Features of the Observed Annual Ocean-Atmosphere Flux Variability on the West Florida Shelf

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The annual cycle of sea surface temperature and ocean-atmosphere fluxes on the west Florida shelf is described using in situ measurements and climatology. Seasonal reversals in water temperature tendency occur when the net surface heat flux changes sign in boreal spring and fall. Synoptic-scale variability is also important. Momentum and heat flux variations result in successive water column stratification and destratification events, particularly at shallower depths during spring. Fall is characterized by destratification of the water column and a series of steplike decreases in the temperature. These are in response to both tropical storms and extratropical fronts. Tropical storms are responsible for the largest momentum fluxes, but not necessarily for the largest surface heat fluxes. A one-dimensional analysis of the temperature equation suggests that surface heat flux is primarily responsible for the spring and fall seasonal ocean temperature changes, but that synoptic-scale variability is also controlled by the ocean circulation dynamics. During summer, the situation is reversed and the major influence on water temperature is ocean dynamics, with the heat flux contributing to the synoptic-scale variability. There is also evidence of interannual variability: the wintertime temperatures get increasingly colder from 1998 to 2000, and the greatest stratification and coldest subsurface temperatures occur in 1998. NCEP-NCAR reanalysis fields do not reproduce the high spatial flux variability observed in situ or with satellite measurements. Reconciling these differences and their impacts on the climate variability of this region provides challenges to coupled ocean-atmosphere models and their supporting observing systems.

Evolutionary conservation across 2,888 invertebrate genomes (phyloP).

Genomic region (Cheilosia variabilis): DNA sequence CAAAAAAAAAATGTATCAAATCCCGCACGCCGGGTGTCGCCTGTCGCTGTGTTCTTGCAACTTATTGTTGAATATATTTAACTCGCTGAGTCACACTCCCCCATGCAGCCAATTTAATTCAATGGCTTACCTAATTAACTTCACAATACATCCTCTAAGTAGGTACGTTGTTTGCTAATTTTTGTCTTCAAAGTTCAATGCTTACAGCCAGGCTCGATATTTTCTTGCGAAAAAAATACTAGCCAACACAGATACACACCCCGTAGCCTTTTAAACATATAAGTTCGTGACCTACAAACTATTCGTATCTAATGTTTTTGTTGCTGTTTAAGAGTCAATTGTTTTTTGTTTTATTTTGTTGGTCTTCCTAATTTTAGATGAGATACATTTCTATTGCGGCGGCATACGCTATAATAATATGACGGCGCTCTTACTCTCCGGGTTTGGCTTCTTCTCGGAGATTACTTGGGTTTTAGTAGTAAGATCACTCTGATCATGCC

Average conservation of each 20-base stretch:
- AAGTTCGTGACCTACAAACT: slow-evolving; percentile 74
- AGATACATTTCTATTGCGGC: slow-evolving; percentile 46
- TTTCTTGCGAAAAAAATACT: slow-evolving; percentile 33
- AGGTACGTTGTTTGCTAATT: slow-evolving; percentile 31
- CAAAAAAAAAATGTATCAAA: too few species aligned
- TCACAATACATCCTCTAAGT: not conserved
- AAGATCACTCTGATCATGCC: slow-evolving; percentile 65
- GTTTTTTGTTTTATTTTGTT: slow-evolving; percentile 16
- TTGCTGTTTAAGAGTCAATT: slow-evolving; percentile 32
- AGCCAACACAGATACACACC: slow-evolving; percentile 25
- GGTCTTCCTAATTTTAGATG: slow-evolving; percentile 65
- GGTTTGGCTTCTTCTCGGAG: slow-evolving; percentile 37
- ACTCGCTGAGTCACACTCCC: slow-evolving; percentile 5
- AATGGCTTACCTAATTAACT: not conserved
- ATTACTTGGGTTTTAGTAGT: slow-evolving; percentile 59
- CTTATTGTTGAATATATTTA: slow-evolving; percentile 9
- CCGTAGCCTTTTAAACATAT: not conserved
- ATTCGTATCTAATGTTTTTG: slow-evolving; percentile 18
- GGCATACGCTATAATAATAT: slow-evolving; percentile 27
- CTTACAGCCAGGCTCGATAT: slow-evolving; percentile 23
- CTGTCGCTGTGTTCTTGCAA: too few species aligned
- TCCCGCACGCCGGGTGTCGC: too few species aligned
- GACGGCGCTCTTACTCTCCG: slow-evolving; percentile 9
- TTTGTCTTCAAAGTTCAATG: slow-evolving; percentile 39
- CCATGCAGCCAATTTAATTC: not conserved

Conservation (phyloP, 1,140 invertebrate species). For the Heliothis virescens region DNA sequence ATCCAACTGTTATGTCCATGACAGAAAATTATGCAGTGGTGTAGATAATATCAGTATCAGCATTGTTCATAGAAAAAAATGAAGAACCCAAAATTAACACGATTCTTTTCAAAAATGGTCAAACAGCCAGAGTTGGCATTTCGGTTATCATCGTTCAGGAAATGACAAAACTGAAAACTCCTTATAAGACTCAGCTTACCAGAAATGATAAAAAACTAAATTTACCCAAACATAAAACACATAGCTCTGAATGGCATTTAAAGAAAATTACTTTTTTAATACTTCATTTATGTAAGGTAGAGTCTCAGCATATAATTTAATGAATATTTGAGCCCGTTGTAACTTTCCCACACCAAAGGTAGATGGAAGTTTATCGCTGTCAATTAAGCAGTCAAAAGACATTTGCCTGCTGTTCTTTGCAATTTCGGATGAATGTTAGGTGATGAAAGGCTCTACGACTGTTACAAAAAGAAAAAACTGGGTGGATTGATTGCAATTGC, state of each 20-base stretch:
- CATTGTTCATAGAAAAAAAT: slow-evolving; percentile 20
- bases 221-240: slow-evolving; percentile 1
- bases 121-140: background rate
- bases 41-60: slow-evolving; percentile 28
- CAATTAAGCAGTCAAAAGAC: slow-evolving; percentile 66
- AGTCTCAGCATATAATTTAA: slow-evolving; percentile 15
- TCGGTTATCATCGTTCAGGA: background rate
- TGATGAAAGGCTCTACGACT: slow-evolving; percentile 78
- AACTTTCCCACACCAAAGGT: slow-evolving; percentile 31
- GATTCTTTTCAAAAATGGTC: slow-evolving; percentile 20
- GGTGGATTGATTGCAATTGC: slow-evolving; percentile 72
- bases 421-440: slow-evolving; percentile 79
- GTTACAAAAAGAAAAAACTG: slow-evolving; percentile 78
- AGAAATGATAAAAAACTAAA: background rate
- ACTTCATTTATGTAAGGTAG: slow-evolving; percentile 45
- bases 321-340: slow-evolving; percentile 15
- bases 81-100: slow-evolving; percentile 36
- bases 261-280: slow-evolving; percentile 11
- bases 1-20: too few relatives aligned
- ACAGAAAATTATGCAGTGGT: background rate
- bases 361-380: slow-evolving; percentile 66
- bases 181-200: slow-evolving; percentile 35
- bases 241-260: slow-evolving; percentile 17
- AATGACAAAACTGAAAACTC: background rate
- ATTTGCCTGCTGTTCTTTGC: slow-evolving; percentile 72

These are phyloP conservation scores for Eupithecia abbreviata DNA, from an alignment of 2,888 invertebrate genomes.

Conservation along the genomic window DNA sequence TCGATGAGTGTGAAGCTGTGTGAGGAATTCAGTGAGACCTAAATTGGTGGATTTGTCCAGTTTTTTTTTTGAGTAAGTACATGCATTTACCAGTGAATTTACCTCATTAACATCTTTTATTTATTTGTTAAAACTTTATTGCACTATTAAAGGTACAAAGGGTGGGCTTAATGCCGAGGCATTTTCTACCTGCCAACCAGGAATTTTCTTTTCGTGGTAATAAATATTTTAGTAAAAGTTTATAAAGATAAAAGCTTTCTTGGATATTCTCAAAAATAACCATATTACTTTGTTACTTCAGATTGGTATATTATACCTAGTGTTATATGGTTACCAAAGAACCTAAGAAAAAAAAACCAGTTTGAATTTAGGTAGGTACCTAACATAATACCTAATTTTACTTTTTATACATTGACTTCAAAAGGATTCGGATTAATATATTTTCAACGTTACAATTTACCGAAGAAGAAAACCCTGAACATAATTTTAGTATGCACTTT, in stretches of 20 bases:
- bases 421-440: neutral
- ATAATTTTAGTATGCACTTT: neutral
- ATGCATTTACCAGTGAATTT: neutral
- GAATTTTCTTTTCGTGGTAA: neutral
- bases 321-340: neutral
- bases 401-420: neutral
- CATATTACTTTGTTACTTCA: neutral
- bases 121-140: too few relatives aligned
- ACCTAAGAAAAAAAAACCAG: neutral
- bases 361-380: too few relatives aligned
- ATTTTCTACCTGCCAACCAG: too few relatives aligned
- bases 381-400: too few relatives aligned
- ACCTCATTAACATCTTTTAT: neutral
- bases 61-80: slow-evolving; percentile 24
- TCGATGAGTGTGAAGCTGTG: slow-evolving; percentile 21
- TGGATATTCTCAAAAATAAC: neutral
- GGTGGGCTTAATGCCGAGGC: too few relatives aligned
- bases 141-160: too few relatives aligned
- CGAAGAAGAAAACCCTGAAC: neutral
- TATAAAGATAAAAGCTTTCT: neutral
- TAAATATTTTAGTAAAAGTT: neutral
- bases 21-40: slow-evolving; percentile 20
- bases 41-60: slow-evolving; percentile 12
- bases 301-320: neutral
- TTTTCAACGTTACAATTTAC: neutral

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Journal of Climate, v. 16, issue 4, p. 734-745